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Domestic ground source heat pump (GSHP) users could earn around £3,000 a year in savings and income from the government’s Renewable Heat Incentive (RHI), in the right circumstances, a new study has found. Air source heat pump (ASHP) users could earn around £1,350 a year in savings and income, according to the Energy Saving Trust.

The report, which builds on research carried out by the trust three years ago, found that the performance and efficiency of heat pumps has improved following recommendations that it made after initial work on design, installation and operation of the technologies.

Results from the first phase research showed wide variation in performance, with the best-performing systems being those that were considered to be properly designed and installed.  After the first phase, the trust worked with relevant trade bodies, heat pump manufacturers, Department of Energy and Climate Change (DECC) and the Microgeneration Certification Scheme (MCS) to improve heat pump installation guidelines and training.

Carried out between 2010 and 2013, the latest study is based on installations at 44 UK sites, and investigated variations in performance, intervening to make improvements. Interventions between phase 1 and the latest study achieved improvements in performance for 20 of the 32 heat pumps, with the remainder achieving similar or slightly lower performance.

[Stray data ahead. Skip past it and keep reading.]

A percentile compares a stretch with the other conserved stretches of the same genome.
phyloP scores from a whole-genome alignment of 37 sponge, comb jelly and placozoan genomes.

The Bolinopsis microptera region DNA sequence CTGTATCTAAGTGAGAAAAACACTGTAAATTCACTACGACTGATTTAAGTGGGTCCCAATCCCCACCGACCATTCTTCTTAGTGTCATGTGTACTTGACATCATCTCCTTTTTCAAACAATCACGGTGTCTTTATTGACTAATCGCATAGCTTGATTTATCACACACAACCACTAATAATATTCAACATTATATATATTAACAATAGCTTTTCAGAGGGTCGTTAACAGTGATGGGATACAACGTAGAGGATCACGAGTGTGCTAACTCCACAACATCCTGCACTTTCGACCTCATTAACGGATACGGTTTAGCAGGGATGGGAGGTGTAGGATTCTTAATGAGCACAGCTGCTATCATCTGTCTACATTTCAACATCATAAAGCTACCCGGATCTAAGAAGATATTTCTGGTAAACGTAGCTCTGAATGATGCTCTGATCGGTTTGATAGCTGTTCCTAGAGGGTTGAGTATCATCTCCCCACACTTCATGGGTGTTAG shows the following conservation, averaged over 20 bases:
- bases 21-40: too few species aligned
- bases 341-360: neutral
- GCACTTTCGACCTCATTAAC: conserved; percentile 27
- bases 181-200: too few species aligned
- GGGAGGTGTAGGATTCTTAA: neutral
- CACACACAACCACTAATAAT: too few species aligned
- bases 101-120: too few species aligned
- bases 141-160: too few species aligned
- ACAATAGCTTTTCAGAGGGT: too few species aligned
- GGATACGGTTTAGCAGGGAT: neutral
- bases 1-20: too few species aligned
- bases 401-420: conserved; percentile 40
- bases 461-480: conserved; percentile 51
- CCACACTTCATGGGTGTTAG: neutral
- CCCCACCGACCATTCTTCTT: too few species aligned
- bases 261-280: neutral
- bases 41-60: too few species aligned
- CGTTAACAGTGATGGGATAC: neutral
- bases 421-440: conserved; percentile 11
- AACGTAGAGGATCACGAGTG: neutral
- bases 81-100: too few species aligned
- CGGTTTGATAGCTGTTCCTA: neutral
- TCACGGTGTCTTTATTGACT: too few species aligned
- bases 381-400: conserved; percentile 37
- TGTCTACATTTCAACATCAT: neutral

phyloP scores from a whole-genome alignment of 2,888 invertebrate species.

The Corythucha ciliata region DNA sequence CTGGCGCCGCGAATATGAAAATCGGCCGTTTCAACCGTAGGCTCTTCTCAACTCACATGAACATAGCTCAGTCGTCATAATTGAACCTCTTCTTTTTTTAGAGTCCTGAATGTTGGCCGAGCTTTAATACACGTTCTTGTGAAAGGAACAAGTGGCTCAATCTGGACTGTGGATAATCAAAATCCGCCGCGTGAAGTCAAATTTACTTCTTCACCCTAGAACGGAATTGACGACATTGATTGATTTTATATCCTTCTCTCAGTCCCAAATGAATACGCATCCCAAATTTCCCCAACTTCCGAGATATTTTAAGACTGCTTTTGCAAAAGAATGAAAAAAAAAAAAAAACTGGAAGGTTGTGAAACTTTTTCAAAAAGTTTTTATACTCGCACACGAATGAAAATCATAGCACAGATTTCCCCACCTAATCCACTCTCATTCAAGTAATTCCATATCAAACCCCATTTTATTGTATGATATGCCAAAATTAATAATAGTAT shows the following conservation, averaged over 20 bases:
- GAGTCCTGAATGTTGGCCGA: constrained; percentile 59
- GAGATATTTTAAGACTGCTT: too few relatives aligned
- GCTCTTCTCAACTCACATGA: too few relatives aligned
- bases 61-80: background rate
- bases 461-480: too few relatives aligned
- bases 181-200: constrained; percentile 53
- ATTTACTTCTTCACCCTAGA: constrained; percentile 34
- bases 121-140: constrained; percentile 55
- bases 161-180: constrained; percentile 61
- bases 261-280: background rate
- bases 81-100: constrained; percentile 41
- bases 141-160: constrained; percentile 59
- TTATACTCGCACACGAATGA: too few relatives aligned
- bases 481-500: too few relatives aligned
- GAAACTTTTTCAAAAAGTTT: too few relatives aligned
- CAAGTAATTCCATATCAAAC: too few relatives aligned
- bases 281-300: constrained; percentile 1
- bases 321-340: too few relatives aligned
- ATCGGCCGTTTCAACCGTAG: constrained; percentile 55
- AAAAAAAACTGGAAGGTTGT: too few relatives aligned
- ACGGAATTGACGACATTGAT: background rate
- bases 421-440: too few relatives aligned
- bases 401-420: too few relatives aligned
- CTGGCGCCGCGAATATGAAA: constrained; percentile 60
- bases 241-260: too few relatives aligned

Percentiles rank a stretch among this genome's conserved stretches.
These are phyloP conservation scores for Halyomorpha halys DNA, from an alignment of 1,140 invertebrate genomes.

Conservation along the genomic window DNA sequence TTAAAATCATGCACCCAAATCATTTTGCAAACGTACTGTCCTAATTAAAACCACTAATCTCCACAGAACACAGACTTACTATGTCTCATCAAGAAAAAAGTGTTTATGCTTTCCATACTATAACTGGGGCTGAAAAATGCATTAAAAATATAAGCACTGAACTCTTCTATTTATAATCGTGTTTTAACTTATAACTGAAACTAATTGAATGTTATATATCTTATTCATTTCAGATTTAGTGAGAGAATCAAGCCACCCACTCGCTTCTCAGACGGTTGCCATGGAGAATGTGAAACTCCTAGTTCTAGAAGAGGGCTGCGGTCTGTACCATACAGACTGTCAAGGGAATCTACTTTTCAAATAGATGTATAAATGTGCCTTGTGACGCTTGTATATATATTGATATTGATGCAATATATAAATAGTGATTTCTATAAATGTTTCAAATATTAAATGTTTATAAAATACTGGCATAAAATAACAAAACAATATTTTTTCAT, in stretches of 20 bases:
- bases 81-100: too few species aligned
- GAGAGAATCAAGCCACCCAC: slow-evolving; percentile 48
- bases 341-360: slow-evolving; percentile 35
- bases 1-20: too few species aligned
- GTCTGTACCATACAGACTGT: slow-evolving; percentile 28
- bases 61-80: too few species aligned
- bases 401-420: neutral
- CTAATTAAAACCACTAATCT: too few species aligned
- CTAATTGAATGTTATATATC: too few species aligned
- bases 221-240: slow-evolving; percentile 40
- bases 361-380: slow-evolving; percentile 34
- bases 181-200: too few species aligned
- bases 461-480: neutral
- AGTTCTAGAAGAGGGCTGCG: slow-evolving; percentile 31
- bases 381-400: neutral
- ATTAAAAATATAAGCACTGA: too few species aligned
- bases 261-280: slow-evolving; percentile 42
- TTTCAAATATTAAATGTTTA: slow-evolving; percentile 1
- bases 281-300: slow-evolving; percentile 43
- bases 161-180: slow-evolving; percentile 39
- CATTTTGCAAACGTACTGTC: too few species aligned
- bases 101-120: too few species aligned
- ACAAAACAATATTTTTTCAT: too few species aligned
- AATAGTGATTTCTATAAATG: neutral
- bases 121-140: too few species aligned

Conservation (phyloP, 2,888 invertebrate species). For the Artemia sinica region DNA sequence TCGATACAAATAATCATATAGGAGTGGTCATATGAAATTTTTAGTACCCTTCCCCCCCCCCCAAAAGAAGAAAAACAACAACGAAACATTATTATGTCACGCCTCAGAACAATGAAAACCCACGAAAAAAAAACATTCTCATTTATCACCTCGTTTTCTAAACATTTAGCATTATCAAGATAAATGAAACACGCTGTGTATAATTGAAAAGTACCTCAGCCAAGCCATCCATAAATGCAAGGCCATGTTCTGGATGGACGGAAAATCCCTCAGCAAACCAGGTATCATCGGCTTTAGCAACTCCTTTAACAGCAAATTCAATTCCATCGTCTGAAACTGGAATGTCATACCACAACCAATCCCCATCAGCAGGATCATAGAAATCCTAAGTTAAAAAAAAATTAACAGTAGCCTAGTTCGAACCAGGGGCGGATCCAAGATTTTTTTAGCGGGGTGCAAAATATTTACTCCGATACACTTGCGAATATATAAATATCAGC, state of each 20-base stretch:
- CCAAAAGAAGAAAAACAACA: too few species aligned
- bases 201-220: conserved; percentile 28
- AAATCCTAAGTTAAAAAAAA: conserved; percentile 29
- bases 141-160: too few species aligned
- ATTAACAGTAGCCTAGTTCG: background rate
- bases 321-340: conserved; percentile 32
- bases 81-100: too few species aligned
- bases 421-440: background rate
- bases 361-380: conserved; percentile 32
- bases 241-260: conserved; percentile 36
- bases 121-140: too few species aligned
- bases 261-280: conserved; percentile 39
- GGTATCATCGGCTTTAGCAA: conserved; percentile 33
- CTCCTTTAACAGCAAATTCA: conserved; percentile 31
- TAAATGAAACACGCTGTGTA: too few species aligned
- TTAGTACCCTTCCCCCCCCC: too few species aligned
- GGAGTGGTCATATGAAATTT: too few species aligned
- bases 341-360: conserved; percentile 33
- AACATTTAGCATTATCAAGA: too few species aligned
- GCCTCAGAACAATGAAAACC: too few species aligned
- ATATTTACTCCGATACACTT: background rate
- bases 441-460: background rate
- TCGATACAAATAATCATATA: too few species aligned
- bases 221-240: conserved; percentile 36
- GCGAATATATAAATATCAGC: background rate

Basis for the benefits

In July RHI tariff levels were set at 7.3p/kWh for ASHPs and 18.8p/kWh for GSHPs, payable for seven years. For the study, RHI income is based on a four bedroom detached home with 250mm loft insulation and filled cavity walls – minimum requirements for RHI – with electric storage heating. The income is calculated on the RHI tariff of 7.3p/kWh for renewable heat generated from ASHPs with an average seasonal performance factor (SPF) (H4) of 2.45; and 18.8p/kWh for renewable heat generated from GSHPs with an average SPF (H4) of 2.82, based on the results from the trust’s heat pump study.

The latest heat pump study was supported by DECC, the Energy Technologies Institute, EDF Energy, Npower, British Gas, Scottish Power, Scottish and Southern Energy (SSE), E.On UK, NIE Energy, Danfoss UK, NIBE and Mitsubishi Electric.

The report, The heat is on: heat pump field trials phase 2 is available here.

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